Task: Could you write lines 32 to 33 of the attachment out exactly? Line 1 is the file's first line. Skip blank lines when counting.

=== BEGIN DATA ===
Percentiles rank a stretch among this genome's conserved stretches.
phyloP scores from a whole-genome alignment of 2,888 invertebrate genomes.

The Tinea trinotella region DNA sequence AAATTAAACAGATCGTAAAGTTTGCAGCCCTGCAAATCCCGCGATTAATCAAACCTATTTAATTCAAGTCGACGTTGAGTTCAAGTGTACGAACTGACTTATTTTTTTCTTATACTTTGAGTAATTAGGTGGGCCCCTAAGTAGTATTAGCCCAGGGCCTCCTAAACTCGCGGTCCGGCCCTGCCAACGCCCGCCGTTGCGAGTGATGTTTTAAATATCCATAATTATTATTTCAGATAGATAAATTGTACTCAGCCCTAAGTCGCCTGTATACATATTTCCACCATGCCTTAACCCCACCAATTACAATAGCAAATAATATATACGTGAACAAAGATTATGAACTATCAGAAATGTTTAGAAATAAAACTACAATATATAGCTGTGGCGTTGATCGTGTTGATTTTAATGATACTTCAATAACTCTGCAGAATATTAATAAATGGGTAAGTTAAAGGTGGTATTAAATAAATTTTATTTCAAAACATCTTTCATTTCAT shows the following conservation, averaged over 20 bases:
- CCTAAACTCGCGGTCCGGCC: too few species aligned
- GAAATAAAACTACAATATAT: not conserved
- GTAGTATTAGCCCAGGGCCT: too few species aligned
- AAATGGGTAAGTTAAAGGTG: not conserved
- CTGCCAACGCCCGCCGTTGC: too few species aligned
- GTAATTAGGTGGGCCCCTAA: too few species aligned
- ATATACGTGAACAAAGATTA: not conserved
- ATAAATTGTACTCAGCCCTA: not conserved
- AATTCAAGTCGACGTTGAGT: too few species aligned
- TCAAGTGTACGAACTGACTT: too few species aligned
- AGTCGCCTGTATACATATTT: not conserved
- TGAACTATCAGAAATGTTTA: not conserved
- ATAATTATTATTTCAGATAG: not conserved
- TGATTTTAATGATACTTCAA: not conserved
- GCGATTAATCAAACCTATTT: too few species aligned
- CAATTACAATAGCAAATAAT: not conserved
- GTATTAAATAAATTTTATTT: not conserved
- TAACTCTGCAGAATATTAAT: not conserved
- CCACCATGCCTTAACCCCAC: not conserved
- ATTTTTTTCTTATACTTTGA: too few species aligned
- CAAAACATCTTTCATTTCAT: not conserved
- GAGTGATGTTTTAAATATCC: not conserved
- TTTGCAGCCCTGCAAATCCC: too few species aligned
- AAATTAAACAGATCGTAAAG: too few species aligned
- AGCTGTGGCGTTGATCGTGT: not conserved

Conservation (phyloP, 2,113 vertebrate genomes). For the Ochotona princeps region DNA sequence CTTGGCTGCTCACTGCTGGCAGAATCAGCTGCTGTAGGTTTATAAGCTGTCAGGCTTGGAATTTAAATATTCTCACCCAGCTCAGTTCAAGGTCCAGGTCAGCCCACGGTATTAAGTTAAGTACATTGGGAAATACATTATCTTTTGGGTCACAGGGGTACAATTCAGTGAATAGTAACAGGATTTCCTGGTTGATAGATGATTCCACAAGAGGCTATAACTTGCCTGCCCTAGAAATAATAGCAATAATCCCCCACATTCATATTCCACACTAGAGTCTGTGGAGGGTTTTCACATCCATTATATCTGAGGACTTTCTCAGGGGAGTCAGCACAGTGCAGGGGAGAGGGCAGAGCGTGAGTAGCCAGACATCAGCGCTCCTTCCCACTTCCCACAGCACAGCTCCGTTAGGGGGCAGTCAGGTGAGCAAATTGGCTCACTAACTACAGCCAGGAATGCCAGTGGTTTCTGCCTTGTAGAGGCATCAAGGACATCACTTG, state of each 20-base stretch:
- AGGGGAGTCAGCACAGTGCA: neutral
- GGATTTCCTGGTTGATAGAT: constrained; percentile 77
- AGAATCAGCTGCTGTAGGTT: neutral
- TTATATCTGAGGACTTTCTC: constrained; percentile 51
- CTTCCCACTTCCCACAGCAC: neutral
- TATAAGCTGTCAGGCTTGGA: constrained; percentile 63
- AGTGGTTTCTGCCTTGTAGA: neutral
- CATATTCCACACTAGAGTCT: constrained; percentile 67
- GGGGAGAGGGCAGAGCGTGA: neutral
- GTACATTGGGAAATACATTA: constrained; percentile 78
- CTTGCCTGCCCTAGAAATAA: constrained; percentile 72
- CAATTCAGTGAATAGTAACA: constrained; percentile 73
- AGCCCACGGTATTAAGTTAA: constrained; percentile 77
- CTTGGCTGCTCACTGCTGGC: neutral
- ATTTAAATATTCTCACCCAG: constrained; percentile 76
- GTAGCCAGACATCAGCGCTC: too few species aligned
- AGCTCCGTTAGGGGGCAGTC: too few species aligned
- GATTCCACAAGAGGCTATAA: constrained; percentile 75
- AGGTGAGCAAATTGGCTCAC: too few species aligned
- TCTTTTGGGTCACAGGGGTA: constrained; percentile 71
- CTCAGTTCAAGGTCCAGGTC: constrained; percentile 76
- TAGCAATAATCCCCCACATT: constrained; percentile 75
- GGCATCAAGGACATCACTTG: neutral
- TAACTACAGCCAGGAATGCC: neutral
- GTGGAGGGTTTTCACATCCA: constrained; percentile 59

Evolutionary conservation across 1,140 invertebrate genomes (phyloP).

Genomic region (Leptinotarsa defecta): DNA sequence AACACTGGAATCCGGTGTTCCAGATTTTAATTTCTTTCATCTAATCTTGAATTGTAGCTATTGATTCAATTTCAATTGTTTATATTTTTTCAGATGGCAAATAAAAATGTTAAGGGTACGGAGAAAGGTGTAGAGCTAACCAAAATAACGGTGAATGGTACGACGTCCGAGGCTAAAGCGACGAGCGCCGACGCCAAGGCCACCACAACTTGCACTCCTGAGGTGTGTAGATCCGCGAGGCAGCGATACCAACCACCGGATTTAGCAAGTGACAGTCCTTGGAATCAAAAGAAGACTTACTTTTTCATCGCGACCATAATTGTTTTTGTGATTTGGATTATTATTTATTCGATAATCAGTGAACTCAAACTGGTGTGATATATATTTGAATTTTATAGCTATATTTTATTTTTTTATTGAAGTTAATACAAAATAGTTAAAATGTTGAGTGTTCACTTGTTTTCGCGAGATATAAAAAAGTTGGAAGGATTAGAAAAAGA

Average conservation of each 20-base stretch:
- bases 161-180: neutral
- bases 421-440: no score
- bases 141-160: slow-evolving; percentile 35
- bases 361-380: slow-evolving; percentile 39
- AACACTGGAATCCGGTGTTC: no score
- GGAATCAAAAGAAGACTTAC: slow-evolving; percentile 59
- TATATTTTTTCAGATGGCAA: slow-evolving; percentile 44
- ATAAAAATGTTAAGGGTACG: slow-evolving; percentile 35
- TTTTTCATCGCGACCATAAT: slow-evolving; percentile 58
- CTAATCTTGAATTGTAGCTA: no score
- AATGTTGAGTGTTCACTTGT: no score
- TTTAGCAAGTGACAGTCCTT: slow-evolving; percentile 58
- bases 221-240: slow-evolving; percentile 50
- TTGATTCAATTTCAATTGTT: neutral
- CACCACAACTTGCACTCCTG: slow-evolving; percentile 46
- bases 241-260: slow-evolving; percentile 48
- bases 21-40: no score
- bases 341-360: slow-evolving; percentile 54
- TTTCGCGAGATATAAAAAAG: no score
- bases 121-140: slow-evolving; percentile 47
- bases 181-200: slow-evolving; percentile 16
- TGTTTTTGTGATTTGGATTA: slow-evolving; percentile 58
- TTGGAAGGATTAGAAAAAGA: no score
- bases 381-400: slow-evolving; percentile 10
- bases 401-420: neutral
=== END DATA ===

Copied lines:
- AGAATCAGCTGCTGTAGGTT: neutral
- TTATATCTGAGGACTTTCTC: constrained; percentile 51